Home Page ->
Legal Articles -> Funeral long, leave too short: what to do
Welcome to Scorpion’s Legal Tips! Every week we’ll share stories of injustice and show you how you can strike back legally.
Funerals can be a difficult time, with many arrangements that need to be made. What happens if you take leave for a funeral, but things end up taking longer than you expected and now you need to extend your leave. Can your employer refuse? What if you take it anyway, can they fire you? Scorpion Legal Protection discusses.
Employees who work at least 4 days per week are entitled to 3 days of family responsibility leave per year on full pay. This leave expires at the end of the year (or 12-month cycle), so you cannot save it up. If you take all your family responsibility leave and then need more because the funeral is taking longer than expected, you will have to take annual leave. If you have not used up all your family responsibility leave, and then call your employer to inform them that you will need more leave because the funeral took longer than expected, the employer cannot refuse to give you this leave.
However, it’s important to remember that family responsibility leave for a funeral can only be used for the death of your spouse/life partner, parent/adoptive parent, grandparent, child/adopted child, grandchild, or sibling. The death of an aunt, uncle, friend or anyone not mentioned in the list above does not count and you cannot take family responsibility leave to attend their funerals, you will need to take regular leave for this.
Your employer is allowed to refuse your request for an extension. If you decide to take the leave anyway and ignore your employer’s refusal, your employer could take this as you absconding from work.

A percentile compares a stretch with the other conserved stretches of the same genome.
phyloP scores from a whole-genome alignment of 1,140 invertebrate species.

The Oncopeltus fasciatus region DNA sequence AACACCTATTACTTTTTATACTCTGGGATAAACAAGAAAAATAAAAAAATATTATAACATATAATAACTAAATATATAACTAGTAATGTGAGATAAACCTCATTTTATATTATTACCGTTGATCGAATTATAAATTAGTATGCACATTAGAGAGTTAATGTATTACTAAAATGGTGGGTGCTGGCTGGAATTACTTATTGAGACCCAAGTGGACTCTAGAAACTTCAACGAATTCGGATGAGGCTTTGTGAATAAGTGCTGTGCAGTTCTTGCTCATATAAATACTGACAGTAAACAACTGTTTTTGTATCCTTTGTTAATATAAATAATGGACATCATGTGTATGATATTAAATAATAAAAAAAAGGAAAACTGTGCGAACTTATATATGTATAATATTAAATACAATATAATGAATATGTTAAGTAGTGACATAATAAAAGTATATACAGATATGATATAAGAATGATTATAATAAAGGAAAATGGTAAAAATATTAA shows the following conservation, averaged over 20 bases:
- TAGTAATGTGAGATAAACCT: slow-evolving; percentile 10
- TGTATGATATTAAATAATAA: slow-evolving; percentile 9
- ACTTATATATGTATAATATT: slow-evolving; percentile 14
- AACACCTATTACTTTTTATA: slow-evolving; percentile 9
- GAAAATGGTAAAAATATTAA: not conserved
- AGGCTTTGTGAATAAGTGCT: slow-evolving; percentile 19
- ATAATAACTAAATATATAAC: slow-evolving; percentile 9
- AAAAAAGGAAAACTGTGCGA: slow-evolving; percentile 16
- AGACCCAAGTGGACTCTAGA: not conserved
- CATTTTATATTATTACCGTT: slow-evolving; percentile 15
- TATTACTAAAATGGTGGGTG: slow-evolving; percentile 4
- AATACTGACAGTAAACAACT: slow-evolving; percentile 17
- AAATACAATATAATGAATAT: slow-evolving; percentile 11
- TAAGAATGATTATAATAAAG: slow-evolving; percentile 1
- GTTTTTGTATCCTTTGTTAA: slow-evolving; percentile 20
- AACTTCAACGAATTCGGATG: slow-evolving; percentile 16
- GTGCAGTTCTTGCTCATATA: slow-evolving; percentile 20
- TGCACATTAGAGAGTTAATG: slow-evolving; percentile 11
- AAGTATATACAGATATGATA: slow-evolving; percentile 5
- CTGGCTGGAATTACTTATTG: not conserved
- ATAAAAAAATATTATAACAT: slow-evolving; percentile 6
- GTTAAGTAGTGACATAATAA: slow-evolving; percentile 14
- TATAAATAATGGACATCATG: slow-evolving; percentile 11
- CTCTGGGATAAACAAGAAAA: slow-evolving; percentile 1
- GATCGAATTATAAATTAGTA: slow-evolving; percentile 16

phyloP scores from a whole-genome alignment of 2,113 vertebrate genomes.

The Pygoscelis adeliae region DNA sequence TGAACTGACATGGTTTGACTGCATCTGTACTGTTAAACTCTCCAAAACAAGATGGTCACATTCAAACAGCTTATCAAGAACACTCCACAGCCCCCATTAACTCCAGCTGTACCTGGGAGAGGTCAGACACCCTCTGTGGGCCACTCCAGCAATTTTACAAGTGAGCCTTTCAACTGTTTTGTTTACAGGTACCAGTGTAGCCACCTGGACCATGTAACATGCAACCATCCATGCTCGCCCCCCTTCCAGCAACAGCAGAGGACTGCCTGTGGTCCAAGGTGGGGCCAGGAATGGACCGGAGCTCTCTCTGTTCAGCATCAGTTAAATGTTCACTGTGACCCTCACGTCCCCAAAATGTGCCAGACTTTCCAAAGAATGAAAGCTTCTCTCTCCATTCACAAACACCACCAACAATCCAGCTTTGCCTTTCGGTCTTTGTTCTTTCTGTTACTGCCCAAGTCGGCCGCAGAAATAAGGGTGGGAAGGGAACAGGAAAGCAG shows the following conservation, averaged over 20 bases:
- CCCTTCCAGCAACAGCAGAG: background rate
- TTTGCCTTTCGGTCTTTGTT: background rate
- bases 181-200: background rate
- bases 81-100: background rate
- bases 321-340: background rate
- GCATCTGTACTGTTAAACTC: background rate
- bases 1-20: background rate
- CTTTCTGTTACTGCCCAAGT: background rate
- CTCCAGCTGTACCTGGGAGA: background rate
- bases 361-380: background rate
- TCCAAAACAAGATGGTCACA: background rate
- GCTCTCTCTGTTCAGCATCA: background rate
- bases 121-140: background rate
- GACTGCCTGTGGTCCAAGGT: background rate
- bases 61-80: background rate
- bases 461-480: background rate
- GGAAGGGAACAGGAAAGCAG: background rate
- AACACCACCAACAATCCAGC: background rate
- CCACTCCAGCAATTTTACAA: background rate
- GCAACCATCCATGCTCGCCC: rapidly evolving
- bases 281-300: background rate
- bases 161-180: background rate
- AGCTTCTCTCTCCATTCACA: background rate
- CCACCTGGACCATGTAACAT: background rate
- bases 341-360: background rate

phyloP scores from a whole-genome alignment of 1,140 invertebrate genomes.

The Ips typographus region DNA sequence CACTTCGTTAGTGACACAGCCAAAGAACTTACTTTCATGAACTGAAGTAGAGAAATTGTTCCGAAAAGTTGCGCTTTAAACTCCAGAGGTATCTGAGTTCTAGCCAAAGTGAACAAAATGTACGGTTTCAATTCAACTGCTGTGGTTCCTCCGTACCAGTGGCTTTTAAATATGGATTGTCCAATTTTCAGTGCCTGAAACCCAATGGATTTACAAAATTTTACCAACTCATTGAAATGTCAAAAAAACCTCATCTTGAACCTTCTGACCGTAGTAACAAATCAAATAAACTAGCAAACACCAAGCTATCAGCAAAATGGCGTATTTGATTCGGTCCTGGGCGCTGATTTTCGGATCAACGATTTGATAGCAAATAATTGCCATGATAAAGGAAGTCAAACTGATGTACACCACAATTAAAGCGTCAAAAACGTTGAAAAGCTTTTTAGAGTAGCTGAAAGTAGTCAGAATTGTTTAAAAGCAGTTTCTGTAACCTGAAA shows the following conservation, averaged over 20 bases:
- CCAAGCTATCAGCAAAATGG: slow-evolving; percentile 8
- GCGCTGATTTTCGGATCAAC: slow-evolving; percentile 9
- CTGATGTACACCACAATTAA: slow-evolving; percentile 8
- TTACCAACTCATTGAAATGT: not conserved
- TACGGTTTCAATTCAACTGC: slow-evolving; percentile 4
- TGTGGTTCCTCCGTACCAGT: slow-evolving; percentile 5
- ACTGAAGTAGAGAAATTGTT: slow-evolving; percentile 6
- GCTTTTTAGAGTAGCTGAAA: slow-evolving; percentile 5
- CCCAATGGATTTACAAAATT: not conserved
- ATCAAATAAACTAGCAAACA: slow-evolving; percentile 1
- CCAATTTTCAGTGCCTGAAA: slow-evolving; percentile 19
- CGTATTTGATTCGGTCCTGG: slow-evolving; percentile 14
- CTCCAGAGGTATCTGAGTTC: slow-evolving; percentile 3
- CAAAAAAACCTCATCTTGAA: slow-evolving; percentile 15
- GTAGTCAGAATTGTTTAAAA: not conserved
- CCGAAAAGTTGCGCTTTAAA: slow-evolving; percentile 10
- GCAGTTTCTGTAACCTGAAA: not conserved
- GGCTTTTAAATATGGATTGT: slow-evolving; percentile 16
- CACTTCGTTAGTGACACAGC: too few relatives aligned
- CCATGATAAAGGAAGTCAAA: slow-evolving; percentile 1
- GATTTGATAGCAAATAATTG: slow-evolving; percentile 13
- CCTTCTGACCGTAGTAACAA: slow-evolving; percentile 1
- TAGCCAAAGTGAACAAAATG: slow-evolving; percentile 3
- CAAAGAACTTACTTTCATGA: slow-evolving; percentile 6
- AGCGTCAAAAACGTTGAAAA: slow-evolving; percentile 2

Absconding means you are absent from work without any intention of returning and fulfilling your duties. However, the employer cannot just fire employees, even if they have absconded. A disciplinary hearing must be called and a reason like a funeral taking longer than expected, especially in the case where you let your employer know that you will need extra leave, is usually not strong enough to fire you. If this does happen, you may have a case of unfair dismissal and can go to the CCMA.
You may also be interested in:
How to fill in the CCMA referral form
Final warning without previous warnings?
Disciplinary hearings explained step by step
We have a team of lawyers available to answer your legal questions every first Thursday of the month from 11:30 to 13:30 on the Scorpion Legal Protection Facebook page for free. Have your legal question answered on the spot at the Scorpion Live Q&A.
* This is only basic legal advice and cannot be relied on solely. The information is correct at the time of being sent to publishing.
Date added: 9 June 2022
If you prefer to leave us an online query, please complete the form below and we will call you back.
Please select an enquiry type
Membership card / policy update query
Income Tax query
Last will & testament
Please select a complaint type
Poor service/Rude staff